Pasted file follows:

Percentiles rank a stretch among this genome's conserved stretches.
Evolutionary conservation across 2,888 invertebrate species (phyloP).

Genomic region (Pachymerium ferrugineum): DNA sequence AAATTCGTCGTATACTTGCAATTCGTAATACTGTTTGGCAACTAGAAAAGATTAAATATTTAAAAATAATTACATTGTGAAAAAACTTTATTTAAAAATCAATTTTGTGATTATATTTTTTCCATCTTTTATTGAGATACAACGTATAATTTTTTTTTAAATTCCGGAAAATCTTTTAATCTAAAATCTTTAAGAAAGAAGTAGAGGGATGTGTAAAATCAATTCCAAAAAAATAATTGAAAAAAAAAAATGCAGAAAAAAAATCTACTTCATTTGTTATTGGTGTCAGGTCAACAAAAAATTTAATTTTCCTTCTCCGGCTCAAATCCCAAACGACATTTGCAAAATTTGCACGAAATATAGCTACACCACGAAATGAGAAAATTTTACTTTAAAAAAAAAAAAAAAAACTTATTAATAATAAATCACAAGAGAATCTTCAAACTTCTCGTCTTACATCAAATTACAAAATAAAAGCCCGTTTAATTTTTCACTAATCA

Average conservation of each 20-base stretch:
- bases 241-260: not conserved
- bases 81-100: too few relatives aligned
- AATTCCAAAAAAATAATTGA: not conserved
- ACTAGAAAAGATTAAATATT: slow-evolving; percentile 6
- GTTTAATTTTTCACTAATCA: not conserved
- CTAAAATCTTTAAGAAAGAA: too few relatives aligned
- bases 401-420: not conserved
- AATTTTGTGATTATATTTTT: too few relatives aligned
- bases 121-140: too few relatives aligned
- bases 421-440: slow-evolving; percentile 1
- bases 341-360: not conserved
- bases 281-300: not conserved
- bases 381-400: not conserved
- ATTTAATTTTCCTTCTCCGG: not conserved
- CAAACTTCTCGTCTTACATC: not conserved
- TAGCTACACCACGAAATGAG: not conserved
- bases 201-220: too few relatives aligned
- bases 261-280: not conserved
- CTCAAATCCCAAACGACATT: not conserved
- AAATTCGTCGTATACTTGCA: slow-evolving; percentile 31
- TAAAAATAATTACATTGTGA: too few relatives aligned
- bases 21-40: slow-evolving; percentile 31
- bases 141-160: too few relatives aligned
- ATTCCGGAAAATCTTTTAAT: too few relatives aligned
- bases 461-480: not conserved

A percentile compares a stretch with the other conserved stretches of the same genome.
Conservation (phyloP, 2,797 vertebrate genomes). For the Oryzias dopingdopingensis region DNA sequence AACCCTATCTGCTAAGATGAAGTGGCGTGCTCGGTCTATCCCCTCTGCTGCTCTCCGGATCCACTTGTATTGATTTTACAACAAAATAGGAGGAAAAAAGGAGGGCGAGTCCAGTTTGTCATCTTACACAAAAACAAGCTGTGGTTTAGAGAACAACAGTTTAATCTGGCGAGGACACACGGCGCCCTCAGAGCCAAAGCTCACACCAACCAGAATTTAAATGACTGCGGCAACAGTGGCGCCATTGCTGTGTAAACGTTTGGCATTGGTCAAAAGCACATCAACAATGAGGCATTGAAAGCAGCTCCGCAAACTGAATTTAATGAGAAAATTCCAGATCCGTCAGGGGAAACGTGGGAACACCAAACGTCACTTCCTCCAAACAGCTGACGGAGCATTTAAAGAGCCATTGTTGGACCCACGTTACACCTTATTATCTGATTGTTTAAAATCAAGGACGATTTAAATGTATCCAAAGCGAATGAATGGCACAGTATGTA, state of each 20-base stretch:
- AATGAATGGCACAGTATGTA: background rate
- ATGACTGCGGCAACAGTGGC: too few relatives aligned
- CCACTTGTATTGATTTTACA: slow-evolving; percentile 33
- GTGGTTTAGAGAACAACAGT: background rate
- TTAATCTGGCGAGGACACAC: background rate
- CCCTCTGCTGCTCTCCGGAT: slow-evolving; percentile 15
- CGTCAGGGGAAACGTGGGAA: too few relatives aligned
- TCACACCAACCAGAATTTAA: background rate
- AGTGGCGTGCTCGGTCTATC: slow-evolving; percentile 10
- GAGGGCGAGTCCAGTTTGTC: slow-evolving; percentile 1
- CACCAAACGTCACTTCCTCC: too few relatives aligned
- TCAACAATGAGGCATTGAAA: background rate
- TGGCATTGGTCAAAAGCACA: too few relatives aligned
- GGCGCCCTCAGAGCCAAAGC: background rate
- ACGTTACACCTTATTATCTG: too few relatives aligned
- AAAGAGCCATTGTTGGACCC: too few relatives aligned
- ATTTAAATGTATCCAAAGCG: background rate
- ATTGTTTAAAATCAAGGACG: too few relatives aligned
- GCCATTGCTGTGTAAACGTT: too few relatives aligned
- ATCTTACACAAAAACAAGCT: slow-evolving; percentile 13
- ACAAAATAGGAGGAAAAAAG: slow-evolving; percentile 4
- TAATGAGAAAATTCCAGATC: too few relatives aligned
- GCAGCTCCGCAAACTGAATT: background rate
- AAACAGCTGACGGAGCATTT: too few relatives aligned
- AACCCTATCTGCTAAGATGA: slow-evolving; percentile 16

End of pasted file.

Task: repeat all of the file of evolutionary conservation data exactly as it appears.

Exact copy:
Percentiles rank a stretch among this genome's conserved stretches.
Evolutionary conservation across 2,888 invertebrate species (phyloP).

Genomic region (Pachymerium ferrugineum): DNA sequence AAATTCGTCGTATACTTGCAATTCGTAATACTGTTTGGCAACTAGAAAAGATTAAATATTTAAAAATAATTACATTGTGAAAAAACTTTATTTAAAAATCAATTTTGTGATTATATTTTTTCCATCTTTTATTGAGATACAACGTATAATTTTTTTTTAAATTCCGGAAAATCTTTTAATCTAAAATCTTTAAGAAAGAAGTAGAGGGATGTGTAAAATCAATTCCAAAAAAATAATTGAAAAAAAAAAATGCAGAAAAAAAATCTACTTCATTTGTTATTGGTGTCAGGTCAACAAAAAATTTAATTTTCCTTCTCCGGCTCAAATCCCAAACGACATTTGCAAAATTTGCACGAAATATAGCTACACCACGAAATGAGAAAATTTTACTTTAAAAAAAAAAAAAAAAACTTATTAATAATAAATCACAAGAGAATCTTCAAACTTCTCGTCTTACATCAAATTACAAAATAAAAGCCCGTTTAATTTTTCACTAATCA

Average conservation of each 20-base stretch:
- bases 241-260: not conserved
- bases 81-100: too few relatives aligned
- AATTCCAAAAAAATAATTGA: not conserved
- ACTAGAAAAGATTAAATATT: slow-evolving; percentile 6
- GTTTAATTTTTCACTAATCA: not conserved
- CTAAAATCTTTAAGAAAGAA: too few relatives aligned
- bases 401-420: not conserved
- AATTTTGTGATTATATTTTT: too few relatives aligned
- bases 121-140: too few relatives aligned
- bases 421-440: slow-evolving; percentile 1
- bases 341-360: not conserved
- bases 281-300: not conserved
- bases 381-400: not conserved
- ATTTAATTTTCCTTCTCCGG: not conserved
- CAAACTTCTCGTCTTACATC: not conserved
- TAGCTACACCACGAAATGAG: not conserved
- bases 201-220: too few relatives aligned
- bases 261-280: not conserved
- CTCAAATCCCAAACGACATT: not conserved
- AAATTCGTCGTATACTTGCA: slow-evolving; percentile 31
- TAAAAATAATTACATTGTGA: too few relatives aligned
- bases 21-40: slow-evolving; percentile 31
- bases 141-160: too few relatives aligned
- ATTCCGGAAAATCTTTTAAT: too few relatives aligned
- bases 461-480: not conserved

A percentile compares a stretch with the other conserved stretches of the same genome.
Conservation (phyloP, 2,797 vertebrate genomes). For the Oryzias dopingdopingensis region DNA sequence AACCCTATCTGCTAAGATGAAGTGGCGTGCTCGGTCTATCCCCTCTGCTGCTCTCCGGATCCACTTGTATTGATTTTACAACAAAATAGGAGGAAAAAAGGAGGGCGAGTCCAGTTTGTCATCTTACACAAAAACAAGCTGTGGTTTAGAGAACAACAGTTTAATCTGGCGAGGACACACGGCGCCCTCAGAGCCAAAGCTCACACCAACCAGAATTTAAATGACTGCGGCAACAGTGGCGCCATTGCTGTGTAAACGTTTGGCATTGGTCAAAAGCACATCAACAATGAGGCATTGAAAGCAGCTCCGCAAACTGAATTTAATGAGAAAATTCCAGATCCGTCAGGGGAAACGTGGGAACACCAAACGTCACTTCCTCCAAACAGCTGACGGAGCATTTAAAGAGCCATTGTTGGACCCACGTTACACCTTATTATCTGATTGTTTAAAATCAAGGACGATTTAAATGTATCCAAAGCGAATGAATGGCACAGTATGTA, state of each 20-base stretch:
- AATGAATGGCACAGTATGTA: background rate
- ATGACTGCGGCAACAGTGGC: too few relatives aligned
- CCACTTGTATTGATTTTACA: slow-evolving; percentile 33
- GTGGTTTAGAGAACAACAGT: background rate
- TTAATCTGGCGAGGACACAC: background rate
- CCCTCTGCTGCTCTCCGGAT: slow-evolving; percentile 15
- CGTCAGGGGAAACGTGGGAA: too few relatives aligned
- TCACACCAACCAGAATTTAA: background rate
- AGTGGCGTGCTCGGTCTATC: slow-evolving; percentile 10
- GAGGGCGAGTCCAGTTTGTC: slow-evolving; percentile 1
- CACCAAACGTCACTTCCTCC: too few relatives aligned
- TCAACAATGAGGCATTGAAA: background rate
- TGGCATTGGTCAAAAGCACA: too few relatives aligned
- GGCGCCCTCAGAGCCAAAGC: background rate
- ACGTTACACCTTATTATCTG: too few relatives aligned
- AAAGAGCCATTGTTGGACCC: too few relatives aligned
- ATTTAAATGTATCCAAAGCG: background rate
- ATTGTTTAAAATCAAGGACG: too few relatives aligned
- GCCATTGCTGTGTAAACGTT: too few relatives aligned
- ATCTTACACAAAAACAAGCT: slow-evolving; percentile 13
- ACAAAATAGGAGGAAAAAAG: slow-evolving; percentile 4
- TAATGAGAAAATTCCAGATC: too few relatives aligned
- GCAGCTCCGCAAACTGAATT: background rate
- AAACAGCTGACGGAGCATTT: too few relatives aligned
- AACCCTATCTGCTAAGATGA: slow-evolving; percentile 16